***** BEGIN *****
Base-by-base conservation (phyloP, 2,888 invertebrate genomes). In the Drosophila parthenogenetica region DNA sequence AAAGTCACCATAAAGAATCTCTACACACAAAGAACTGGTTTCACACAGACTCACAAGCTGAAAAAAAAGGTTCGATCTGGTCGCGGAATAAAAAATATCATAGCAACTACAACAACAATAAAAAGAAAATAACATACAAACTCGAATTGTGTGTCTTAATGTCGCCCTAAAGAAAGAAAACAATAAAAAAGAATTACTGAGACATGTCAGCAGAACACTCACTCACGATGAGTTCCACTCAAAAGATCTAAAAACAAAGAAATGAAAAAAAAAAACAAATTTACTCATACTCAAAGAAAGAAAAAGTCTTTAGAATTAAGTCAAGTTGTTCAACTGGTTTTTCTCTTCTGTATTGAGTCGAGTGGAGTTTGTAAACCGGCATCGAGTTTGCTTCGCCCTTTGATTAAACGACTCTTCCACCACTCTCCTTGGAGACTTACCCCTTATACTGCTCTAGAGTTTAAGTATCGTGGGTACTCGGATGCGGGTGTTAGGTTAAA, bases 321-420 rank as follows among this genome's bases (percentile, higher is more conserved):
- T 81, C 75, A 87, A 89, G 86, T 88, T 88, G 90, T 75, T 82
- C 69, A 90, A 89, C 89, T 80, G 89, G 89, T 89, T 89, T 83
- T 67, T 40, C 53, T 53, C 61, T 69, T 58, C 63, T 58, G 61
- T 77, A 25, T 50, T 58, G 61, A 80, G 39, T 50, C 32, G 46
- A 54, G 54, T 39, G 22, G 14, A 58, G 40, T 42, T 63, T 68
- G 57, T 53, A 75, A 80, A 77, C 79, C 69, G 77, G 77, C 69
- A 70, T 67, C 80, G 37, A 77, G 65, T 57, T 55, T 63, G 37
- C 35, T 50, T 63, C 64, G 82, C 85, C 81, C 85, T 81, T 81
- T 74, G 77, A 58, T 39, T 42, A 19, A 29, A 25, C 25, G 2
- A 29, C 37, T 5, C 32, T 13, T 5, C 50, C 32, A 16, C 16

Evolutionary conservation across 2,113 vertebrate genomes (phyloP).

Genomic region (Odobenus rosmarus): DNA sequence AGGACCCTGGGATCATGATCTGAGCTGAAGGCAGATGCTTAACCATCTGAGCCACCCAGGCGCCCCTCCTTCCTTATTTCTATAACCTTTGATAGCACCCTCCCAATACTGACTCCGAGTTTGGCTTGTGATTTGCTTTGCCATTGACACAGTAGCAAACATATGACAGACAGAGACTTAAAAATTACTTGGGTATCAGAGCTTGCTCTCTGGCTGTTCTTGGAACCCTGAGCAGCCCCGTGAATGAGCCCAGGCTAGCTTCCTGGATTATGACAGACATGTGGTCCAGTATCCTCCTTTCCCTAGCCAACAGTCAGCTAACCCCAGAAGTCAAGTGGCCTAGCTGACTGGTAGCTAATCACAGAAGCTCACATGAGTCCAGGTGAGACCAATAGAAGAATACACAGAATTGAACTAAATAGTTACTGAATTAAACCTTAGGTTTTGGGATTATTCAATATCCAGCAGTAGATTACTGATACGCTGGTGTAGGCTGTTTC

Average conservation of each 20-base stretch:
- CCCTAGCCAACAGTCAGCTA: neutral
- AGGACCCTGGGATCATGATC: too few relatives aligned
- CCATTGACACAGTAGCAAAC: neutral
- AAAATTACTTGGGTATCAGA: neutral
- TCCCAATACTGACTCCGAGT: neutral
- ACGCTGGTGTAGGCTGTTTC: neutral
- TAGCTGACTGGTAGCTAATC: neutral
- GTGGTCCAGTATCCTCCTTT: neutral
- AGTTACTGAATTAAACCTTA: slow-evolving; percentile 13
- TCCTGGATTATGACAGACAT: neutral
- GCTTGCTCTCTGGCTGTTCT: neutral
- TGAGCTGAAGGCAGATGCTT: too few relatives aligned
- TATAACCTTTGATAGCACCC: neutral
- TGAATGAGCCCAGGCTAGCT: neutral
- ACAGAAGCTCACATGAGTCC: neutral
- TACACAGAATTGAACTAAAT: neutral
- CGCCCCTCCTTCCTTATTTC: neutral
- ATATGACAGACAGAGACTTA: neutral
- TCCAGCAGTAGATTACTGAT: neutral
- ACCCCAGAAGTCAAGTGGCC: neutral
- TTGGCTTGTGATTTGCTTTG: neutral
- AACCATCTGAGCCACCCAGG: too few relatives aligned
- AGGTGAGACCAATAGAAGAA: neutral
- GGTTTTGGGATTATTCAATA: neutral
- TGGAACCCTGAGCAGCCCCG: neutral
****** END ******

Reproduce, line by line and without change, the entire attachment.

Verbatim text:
Base-by-base conservation (phyloP, 2,888 invertebrate genomes). In the Drosophila parthenogenetica region DNA sequence AAAGTCACCATAAAGAATCTCTACACACAAAGAACTGGTTTCACACAGACTCACAAGCTGAAAAAAAAGGTTCGATCTGGTCGCGGAATAAAAAATATCATAGCAACTACAACAACAATAAAAAGAAAATAACATACAAACTCGAATTGTGTGTCTTAATGTCGCCCTAAAGAAAGAAAACAATAAAAAAGAATTACTGAGACATGTCAGCAGAACACTCACTCACGATGAGTTCCACTCAAAAGATCTAAAAACAAAGAAATGAAAAAAAAAAACAAATTTACTCATACTCAAAGAAAGAAAAAGTCTTTAGAATTAAGTCAAGTTGTTCAACTGGTTTTTCTCTTCTGTATTGAGTCGAGTGGAGTTTGTAAACCGGCATCGAGTTTGCTTCGCCCTTTGATTAAACGACTCTTCCACCACTCTCCTTGGAGACTTACCCCTTATACTGCTCTAGAGTTTAAGTATCGTGGGTACTCGGATGCGGGTGTTAGGTTAAA, bases 321-420 rank as follows among this genome's bases (percentile, higher is more conserved):
- T 81, C 75, A 87, A 89, G 86, T 88, T 88, G 90, T 75, T 82
- C 69, A 90, A 89, C 89, T 80, G 89, G 89, T 89, T 89, T 83
- T 67, T 40, C 53, T 53, C 61, T 69, T 58, C 63, T 58, G 61
- T 77, A 25, T 50, T 58, G 61, A 80, G 39, T 50, C 32, G 46
- A 54, G 54, T 39, G 22, G 14, A 58, G 40, T 42, T 63, T 68
- G 57, T 53, A 75, A 80, A 77, C 79, C 69, G 77, G 77, C 69
- A 70, T 67, C 80, G 37, A 77, G 65, T 57, T 55, T 63, G 37
- C 35, T 50, T 63, C 64, G 82, C 85, C 81, C 85, T 81, T 81
- T 74, G 77, A 58, T 39, T 42, A 19, A 29, A 25, C 25, G 2
- A 29, C 37, T 5, C 32, T 13, T 5, C 50, C 32, A 16, C 16

Evolutionary conservation across 2,113 vertebrate genomes (phyloP).

Genomic region (Odobenus rosmarus): DNA sequence AGGACCCTGGGATCATGATCTGAGCTGAAGGCAGATGCTTAACCATCTGAGCCACCCAGGCGCCCCTCCTTCCTTATTTCTATAACCTTTGATAGCACCCTCCCAATACTGACTCCGAGTTTGGCTTGTGATTTGCTTTGCCATTGACACAGTAGCAAACATATGACAGACAGAGACTTAAAAATTACTTGGGTATCAGAGCTTGCTCTCTGGCTGTTCTTGGAACCCTGAGCAGCCCCGTGAATGAGCCCAGGCTAGCTTCCTGGATTATGACAGACATGTGGTCCAGTATCCTCCTTTCCCTAGCCAACAGTCAGCTAACCCCAGAAGTCAAGTGGCCTAGCTGACTGGTAGCTAATCACAGAAGCTCACATGAGTCCAGGTGAGACCAATAGAAGAATACACAGAATTGAACTAAATAGTTACTGAATTAAACCTTAGGTTTTGGGATTATTCAATATCCAGCAGTAGATTACTGATACGCTGGTGTAGGCTGTTTC

Average conservation of each 20-base stretch:
- CCCTAGCCAACAGTCAGCTA: neutral
- AGGACCCTGGGATCATGATC: too few relatives aligned
- CCATTGACACAGTAGCAAAC: neutral
- AAAATTACTTGGGTATCAGA: neutral
- TCCCAATACTGACTCCGAGT: neutral
- ACGCTGGTGTAGGCTGTTTC: neutral
- TAGCTGACTGGTAGCTAATC: neutral
- GTGGTCCAGTATCCTCCTTT: neutral
- AGTTACTGAATTAAACCTTA: slow-evolving; percentile 13
- TCCTGGATTATGACAGACAT: neutral
- GCTTGCTCTCTGGCTGTTCT: neutral
- TGAGCTGAAGGCAGATGCTT: too few relatives aligned
- TATAACCTTTGATAGCACCC: neutral
- TGAATGAGCCCAGGCTAGCT: neutral
- ACAGAAGCTCACATGAGTCC: neutral
- TACACAGAATTGAACTAAAT: neutral
- CGCCCCTCCTTCCTTATTTC: neutral
- ATATGACAGACAGAGACTTA: neutral
- TCCAGCAGTAGATTACTGAT: neutral
- ACCCCAGAAGTCAAGTGGCC: neutral
- TTGGCTTGTGATTTGCTTTG: neutral
- AACCATCTGAGCCACCCAGG: too few relatives aligned
- AGGTGAGACCAATAGAAGAA: neutral
- GGTTTTGGGATTATTCAATA: neutral
- TGGAACCCTGAGCAGCCCCG: neutral